Canadian police call for new law that would compel people to share their electronic passwords

iPhone 6

Following the legal showdown we saw in the U.S. we saw between the FBI and Apple, Canada is about to have its own major privacy battle.

On Tuesday, the Canadian Association of Chiefs of Police, a lobby group that represents the nation’s policing community, held a press conference in which it called for the federal government to establish a legal framework where Canadians would be required to share their electronic passwords during a police investigation.

Currently, there’s nothing in Canadian law, either on the federal or local level, to compel a person to share their password with police, even if they’re the subject of an active investigation. With more and more criminals relying on tools like consumer-focused tools like BBM and Signal to plan and execute crimes, police say they need new measures to keep up.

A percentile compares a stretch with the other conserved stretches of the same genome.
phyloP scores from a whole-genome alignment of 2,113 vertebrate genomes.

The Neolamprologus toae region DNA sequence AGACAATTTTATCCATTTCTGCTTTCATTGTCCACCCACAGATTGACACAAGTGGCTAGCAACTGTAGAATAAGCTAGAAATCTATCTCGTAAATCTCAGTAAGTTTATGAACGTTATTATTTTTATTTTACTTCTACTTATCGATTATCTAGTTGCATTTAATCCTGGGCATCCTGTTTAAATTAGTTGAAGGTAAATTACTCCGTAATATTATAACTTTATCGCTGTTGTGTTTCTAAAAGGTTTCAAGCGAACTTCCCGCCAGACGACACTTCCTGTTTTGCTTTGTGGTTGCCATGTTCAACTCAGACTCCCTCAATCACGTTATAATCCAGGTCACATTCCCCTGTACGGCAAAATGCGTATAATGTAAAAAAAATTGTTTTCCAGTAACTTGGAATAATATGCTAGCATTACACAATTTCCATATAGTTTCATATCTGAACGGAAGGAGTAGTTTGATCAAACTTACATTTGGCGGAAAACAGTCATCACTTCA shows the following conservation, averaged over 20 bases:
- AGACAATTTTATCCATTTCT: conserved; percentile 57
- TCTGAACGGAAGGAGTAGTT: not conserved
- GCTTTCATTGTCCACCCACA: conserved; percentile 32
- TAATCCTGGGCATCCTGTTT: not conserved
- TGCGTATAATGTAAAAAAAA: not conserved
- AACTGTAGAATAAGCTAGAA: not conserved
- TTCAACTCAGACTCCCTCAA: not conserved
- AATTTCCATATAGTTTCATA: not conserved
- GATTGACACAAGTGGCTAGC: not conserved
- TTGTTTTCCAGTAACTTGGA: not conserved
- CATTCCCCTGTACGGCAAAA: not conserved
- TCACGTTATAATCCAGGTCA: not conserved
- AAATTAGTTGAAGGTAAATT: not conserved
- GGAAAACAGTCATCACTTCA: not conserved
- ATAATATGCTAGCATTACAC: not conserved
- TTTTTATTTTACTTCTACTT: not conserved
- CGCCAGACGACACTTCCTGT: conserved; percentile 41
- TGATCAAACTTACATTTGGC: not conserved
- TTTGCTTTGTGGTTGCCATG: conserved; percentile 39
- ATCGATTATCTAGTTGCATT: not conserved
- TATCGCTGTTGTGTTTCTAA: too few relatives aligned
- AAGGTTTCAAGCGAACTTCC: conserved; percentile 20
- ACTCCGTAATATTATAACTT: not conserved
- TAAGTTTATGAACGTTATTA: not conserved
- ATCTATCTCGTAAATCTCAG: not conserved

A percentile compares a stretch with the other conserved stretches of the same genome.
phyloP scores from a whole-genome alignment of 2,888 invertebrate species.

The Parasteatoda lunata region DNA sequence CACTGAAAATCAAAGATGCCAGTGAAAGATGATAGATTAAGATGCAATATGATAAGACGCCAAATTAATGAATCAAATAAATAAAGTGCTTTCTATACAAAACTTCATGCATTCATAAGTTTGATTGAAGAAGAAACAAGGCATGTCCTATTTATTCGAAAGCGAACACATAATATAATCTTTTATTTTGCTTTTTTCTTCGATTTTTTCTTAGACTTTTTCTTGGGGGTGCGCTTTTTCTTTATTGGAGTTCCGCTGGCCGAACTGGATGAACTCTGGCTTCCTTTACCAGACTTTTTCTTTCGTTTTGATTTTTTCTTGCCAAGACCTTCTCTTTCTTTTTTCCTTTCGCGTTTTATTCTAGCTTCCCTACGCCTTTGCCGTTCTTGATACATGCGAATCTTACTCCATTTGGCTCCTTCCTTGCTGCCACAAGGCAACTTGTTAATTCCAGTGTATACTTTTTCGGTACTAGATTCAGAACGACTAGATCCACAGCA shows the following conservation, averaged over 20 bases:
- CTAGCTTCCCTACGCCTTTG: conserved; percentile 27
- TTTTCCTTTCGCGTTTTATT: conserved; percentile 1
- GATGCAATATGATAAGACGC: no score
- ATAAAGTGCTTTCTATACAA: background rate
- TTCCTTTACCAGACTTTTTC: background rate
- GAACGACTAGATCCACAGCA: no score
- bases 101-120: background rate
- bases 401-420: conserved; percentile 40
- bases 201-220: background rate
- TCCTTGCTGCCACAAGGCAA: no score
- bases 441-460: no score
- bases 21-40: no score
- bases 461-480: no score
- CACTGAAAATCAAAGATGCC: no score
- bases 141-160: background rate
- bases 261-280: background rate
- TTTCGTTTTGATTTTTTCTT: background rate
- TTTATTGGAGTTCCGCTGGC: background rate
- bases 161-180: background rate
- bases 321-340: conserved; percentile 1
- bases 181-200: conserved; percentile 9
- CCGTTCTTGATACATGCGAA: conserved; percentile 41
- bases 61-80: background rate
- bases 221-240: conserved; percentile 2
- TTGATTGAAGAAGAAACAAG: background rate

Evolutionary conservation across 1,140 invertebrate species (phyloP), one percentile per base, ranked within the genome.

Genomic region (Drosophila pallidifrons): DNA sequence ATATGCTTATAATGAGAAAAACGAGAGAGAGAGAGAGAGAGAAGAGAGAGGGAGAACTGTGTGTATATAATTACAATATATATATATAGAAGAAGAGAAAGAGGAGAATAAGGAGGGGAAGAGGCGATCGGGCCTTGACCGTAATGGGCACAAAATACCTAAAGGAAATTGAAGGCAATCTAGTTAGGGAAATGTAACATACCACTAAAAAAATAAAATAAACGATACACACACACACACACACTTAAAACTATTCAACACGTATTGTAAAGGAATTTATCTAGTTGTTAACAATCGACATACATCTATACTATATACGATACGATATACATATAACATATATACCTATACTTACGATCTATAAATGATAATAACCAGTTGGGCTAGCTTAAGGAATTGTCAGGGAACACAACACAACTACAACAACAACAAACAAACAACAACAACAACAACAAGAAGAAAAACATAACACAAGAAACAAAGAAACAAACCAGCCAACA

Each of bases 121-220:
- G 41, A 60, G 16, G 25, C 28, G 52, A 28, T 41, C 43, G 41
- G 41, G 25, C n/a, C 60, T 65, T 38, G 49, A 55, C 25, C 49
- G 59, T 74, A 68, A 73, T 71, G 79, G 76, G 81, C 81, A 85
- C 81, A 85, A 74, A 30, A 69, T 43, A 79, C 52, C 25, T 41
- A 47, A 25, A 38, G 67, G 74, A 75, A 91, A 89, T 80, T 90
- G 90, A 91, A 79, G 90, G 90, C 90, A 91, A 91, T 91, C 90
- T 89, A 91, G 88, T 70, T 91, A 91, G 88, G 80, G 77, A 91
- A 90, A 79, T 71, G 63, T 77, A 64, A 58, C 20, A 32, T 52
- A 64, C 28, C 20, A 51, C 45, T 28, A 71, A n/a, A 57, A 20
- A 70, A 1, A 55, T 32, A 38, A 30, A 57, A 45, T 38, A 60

“The victims in the digital space are real,” said RCMP Assistant Commissioner Joe Oliver during the conference. “Canada’s law and policing capabilities must keep pace with the evolution of technology.”

The call to action comes as the federal government is set to hold a cybersecurity consultation which is set to conclude on October 15.

We’ve reached out to a Canadian privacy law expert to get their take on the proposal. We’ll update this post when they get back to us.

[source]Canadian Press[/source]